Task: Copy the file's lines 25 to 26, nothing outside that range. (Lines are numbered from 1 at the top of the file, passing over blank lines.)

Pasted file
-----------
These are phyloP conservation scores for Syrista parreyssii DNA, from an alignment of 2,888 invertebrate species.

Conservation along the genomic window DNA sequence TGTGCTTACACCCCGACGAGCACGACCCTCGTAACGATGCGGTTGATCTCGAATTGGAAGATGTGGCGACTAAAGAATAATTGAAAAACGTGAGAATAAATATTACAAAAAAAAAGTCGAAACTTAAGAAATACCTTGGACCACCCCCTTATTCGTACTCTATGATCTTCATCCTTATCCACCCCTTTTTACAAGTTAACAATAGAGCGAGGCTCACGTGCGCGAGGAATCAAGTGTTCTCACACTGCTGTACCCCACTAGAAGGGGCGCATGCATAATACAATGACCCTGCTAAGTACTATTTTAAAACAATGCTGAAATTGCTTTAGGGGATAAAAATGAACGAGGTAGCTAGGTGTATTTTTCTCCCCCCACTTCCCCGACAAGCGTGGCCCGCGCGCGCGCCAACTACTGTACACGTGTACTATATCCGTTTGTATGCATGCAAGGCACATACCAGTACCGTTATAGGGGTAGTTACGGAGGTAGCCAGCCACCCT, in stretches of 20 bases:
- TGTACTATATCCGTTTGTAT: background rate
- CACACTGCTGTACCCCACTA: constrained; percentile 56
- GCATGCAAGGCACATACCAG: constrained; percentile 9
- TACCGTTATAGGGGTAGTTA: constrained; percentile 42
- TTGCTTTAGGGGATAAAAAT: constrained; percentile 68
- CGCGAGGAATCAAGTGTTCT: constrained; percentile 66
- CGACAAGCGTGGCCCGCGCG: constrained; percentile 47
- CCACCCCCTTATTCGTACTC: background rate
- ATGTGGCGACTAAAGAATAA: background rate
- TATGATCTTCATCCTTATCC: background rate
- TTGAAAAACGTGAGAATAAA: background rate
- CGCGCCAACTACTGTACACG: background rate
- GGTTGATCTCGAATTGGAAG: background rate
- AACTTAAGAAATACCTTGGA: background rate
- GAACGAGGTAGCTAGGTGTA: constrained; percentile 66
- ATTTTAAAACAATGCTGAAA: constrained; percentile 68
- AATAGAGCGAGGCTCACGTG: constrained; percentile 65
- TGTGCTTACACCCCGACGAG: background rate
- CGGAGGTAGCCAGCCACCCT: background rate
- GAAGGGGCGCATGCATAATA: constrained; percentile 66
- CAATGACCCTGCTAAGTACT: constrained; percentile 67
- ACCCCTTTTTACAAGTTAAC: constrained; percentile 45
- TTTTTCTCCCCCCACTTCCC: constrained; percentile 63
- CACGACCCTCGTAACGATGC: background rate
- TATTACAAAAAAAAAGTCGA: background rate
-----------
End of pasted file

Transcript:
- TTTTTCTCCCCCCACTTCCC: constrained; percentile 63
- CACGACCCTCGTAACGATGC: background rate